The bus from Oxford to London leaves me with some time to read papers and in this occasion I took with me Modeling cancer biology. This paper reviews the work done by several groups of researchers in the field of mathematical modelling of cancer. It is a quite gentle and useful introduction to the field, the challenges (if I am allowed to used that so often abused word) and the state of the art. It comes in the Spring issue of Biomedical Computation Review and has been written by Kristin Cobb.
It mainly cites the work from people like:
- Natalia Komarova who models the crypts in the colon to study things such as the ideal ratio of stem versus differentiated cells to minimise the risk of cancer. *Galit Lahav, that models the p53 signalling network. His group does also the experimental validation of these models.
- Zvia Agur who works on models of angiogenesis that show how the volume of the tumour, the volume of immature blood vessels and the volume of mature blood vessels change depending on a number of factors.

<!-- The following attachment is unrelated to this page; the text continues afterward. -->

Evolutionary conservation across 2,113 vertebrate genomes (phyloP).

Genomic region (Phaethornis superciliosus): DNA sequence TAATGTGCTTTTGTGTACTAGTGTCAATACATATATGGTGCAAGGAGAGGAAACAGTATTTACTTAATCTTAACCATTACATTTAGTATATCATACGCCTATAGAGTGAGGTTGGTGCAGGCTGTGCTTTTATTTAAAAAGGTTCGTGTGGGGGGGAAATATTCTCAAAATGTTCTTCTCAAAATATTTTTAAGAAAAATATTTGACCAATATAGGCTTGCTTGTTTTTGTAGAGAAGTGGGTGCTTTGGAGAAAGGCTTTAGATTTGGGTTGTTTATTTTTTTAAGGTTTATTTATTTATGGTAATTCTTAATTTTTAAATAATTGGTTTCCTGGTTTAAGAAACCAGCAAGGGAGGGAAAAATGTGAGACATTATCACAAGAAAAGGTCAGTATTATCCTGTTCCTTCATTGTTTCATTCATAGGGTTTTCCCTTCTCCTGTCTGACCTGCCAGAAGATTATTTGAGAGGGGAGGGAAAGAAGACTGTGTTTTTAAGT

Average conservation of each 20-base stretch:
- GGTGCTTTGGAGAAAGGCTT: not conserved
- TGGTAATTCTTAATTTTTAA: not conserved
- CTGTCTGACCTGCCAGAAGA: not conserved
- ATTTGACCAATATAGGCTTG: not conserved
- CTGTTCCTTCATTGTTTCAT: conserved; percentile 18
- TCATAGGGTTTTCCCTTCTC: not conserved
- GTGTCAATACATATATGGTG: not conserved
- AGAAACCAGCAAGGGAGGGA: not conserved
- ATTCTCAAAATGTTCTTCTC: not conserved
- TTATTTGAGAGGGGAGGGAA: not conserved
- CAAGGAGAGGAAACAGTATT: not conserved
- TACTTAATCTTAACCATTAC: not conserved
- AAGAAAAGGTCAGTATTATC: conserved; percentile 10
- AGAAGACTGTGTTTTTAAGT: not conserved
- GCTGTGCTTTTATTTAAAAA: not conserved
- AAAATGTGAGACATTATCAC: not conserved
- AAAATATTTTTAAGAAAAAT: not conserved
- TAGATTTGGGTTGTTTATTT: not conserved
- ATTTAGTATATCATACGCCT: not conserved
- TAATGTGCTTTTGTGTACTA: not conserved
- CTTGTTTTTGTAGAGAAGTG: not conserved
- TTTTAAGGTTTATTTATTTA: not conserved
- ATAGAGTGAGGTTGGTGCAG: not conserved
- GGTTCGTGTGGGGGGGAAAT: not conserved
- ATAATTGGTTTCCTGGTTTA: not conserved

- Vito Quaranta and Alexander Anderson work on producing and validating agent based models in which the features of different tumour phenotypes and the microenvironment determine tumour evolution. They find that smooth microenvironments lead to cells that are less invasive than those found in tumours in harsh microenvironments.
- Thomas Deisboeck, whose group work on gliomas using agent based modelling. He has also contributed to setting up the Center for the Development of a Virtual Tumor, CViT, which should help to researchers that want to share their models